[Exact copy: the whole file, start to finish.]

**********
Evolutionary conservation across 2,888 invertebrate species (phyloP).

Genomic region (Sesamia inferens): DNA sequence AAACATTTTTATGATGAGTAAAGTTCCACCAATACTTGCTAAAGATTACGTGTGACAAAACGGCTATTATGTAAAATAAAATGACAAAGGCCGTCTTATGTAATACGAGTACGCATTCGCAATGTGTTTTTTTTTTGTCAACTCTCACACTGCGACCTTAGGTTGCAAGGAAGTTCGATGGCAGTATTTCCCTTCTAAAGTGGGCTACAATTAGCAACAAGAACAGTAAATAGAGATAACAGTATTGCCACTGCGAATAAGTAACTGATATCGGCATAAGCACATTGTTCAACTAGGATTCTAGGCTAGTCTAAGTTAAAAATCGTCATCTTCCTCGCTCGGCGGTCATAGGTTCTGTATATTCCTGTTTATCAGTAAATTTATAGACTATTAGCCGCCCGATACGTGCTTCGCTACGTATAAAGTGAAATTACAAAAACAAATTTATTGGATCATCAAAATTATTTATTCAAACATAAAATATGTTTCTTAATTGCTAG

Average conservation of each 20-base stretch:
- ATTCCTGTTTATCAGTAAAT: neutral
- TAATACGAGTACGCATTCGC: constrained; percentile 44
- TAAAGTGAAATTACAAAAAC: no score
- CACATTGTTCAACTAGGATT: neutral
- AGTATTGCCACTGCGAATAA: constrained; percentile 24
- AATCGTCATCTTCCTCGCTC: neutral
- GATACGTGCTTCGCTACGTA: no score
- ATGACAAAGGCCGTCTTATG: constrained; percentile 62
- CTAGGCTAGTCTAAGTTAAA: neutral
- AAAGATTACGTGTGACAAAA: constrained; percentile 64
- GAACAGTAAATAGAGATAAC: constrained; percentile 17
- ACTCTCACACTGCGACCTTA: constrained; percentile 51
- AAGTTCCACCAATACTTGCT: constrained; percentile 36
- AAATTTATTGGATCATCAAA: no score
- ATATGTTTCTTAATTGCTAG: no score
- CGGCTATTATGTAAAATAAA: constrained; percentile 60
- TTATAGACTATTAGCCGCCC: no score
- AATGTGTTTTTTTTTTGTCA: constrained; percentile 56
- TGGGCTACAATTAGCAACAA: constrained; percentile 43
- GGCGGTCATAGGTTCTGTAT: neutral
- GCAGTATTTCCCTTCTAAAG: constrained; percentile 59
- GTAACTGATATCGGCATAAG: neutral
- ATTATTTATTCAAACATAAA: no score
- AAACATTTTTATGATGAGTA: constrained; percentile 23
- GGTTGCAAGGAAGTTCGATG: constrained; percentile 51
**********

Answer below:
Evolutionary conservation across 2,888 invertebrate species (phyloP).

Genomic region (Sesamia inferens): DNA sequence AAACATTTTTATGATGAGTAAAGTTCCACCAATACTTGCTAAAGATTACGTGTGACAAAACGGCTATTATGTAAAATAAAATGACAAAGGCCGTCTTATGTAATACGAGTACGCATTCGCAATGTGTTTTTTTTTTGTCAACTCTCACACTGCGACCTTAGGTTGCAAGGAAGTTCGATGGCAGTATTTCCCTTCTAAAGTGGGCTACAATTAGCAACAAGAACAGTAAATAGAGATAACAGTATTGCCACTGCGAATAAGTAACTGATATCGGCATAAGCACATTGTTCAACTAGGATTCTAGGCTAGTCTAAGTTAAAAATCGTCATCTTCCTCGCTCGGCGGTCATAGGTTCTGTATATTCCTGTTTATCAGTAAATTTATAGACTATTAGCCGCCCGATACGTGCTTCGCTACGTATAAAGTGAAATTACAAAAACAAATTTATTGGATCATCAAAATTATTTATTCAAACATAAAATATGTTTCTTAATTGCTAG

Average conservation of each 20-base stretch:
- ATTCCTGTTTATCAGTAAAT: neutral
- TAATACGAGTACGCATTCGC: constrained; percentile 44
- TAAAGTGAAATTACAAAAAC: no score
- CACATTGTTCAACTAGGATT: neutral
- AGTATTGCCACTGCGAATAA: constrained; percentile 24
- AATCGTCATCTTCCTCGCTC: neutral
- GATACGTGCTTCGCTACGTA: no score
- ATGACAAAGGCCGTCTTATG: constrained; percentile 62
- CTAGGCTAGTCTAAGTTAAA: neutral
- AAAGATTACGTGTGACAAAA: constrained; percentile 64
- GAACAGTAAATAGAGATAAC: constrained; percentile 17
- ACTCTCACACTGCGACCTTA: constrained; percentile 51
- AAGTTCCACCAATACTTGCT: constrained; percentile 36
- AAATTTATTGGATCATCAAA: no score
- ATATGTTTCTTAATTGCTAG: no score
- CGGCTATTATGTAAAATAAA: constrained; percentile 60
- TTATAGACTATTAGCCGCCC: no score
- AATGTGTTTTTTTTTTGTCA: constrained; percentile 56
- TGGGCTACAATTAGCAACAA: constrained; percentile 43
- GGCGGTCATAGGTTCTGTAT: neutral
- GCAGTATTTCCCTTCTAAAG: constrained; percentile 59
- GTAACTGATATCGGCATAAG: neutral
- ATTATTTATTCAAACATAAA: no score
- AAACATTTTTATGATGAGTA: constrained; percentile 23
- GGTTGCAAGGAAGTTCGATG: constrained; percentile 51